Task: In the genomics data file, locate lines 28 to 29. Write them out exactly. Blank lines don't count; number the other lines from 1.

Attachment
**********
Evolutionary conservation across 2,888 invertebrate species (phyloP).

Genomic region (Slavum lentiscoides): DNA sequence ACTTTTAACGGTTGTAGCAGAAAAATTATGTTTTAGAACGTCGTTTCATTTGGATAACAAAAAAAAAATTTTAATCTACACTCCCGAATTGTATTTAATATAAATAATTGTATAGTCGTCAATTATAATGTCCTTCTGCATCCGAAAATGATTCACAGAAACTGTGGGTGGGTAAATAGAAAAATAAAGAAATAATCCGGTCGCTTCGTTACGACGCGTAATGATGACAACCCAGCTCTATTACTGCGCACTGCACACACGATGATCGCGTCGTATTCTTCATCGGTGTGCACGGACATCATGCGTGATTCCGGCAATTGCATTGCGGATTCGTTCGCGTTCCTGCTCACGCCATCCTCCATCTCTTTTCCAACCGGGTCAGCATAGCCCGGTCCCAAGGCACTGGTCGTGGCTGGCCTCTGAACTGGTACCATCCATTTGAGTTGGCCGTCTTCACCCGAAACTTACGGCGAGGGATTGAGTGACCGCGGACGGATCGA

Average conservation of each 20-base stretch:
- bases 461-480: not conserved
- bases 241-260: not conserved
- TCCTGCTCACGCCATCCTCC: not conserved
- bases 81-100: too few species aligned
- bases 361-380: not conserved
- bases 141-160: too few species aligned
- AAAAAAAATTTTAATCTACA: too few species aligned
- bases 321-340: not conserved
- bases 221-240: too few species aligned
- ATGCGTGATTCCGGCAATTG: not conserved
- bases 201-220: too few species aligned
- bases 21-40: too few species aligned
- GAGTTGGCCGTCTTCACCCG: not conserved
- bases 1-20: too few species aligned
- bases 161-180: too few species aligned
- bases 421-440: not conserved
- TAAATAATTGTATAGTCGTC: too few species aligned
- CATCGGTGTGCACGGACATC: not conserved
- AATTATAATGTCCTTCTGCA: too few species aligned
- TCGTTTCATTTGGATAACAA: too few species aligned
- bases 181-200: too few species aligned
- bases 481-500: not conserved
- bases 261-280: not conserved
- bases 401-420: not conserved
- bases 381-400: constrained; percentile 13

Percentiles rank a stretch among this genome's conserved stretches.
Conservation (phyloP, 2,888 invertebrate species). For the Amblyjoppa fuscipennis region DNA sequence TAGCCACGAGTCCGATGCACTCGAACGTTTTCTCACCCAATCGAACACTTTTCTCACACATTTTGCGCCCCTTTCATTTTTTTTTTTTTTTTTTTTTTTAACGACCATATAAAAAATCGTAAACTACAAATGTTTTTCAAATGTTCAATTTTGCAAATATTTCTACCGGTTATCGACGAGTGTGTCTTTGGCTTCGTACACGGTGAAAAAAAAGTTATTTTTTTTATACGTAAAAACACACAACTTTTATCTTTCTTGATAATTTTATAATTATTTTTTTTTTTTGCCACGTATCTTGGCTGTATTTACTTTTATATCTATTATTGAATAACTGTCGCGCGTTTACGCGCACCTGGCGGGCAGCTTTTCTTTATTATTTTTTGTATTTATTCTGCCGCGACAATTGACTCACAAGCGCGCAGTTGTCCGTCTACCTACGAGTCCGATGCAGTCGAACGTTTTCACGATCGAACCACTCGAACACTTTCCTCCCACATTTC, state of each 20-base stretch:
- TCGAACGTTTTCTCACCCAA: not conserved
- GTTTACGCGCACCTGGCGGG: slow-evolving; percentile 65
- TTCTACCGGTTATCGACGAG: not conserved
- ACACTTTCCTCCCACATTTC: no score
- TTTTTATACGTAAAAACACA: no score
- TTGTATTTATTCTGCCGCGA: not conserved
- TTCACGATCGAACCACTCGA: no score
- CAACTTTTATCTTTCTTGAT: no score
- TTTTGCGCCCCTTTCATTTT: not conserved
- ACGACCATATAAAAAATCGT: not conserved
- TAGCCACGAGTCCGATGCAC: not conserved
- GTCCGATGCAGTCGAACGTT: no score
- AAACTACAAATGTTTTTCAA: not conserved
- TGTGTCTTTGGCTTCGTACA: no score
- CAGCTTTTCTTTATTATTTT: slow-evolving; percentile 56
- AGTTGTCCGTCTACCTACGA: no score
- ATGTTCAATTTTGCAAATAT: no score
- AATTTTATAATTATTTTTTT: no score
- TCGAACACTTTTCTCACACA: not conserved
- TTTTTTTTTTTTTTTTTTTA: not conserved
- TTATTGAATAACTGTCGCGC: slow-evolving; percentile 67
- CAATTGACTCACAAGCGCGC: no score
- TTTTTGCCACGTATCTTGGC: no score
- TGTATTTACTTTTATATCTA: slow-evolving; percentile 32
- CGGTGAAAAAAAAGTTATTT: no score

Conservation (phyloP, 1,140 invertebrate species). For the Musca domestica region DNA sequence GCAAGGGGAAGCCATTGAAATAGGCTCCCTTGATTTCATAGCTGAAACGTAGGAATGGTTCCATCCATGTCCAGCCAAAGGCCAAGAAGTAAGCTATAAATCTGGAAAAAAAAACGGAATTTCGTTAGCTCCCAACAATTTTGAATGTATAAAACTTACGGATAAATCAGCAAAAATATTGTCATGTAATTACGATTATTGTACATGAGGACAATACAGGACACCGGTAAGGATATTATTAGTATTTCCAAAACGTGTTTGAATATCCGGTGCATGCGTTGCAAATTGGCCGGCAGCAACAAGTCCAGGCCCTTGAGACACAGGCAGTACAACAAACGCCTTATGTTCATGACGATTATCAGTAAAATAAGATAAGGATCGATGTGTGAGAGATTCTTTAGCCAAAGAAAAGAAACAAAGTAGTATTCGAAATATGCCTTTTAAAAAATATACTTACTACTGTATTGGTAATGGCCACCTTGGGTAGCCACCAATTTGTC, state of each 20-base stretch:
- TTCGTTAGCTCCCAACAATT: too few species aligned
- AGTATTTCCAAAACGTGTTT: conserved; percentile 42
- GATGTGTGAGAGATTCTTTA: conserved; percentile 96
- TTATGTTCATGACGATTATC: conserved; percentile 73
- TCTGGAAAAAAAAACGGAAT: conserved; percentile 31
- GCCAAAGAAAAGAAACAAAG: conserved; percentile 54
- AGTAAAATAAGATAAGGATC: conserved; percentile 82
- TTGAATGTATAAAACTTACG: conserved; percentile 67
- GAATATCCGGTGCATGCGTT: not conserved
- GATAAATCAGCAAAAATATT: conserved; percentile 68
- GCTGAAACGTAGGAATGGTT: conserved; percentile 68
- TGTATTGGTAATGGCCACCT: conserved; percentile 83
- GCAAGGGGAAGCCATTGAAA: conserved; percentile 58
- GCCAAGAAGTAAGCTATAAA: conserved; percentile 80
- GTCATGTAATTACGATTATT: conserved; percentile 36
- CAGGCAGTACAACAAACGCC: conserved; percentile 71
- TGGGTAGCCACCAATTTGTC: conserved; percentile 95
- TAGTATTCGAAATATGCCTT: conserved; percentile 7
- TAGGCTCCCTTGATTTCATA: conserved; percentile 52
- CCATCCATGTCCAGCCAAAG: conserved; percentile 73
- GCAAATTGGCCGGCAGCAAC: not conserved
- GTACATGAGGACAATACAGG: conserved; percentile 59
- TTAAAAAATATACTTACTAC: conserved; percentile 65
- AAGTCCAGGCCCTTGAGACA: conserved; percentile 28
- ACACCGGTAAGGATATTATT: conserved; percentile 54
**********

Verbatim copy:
- bases 381-400: constrained; percentile 13

Percentiles rank a stretch among this genome's conserved stretches.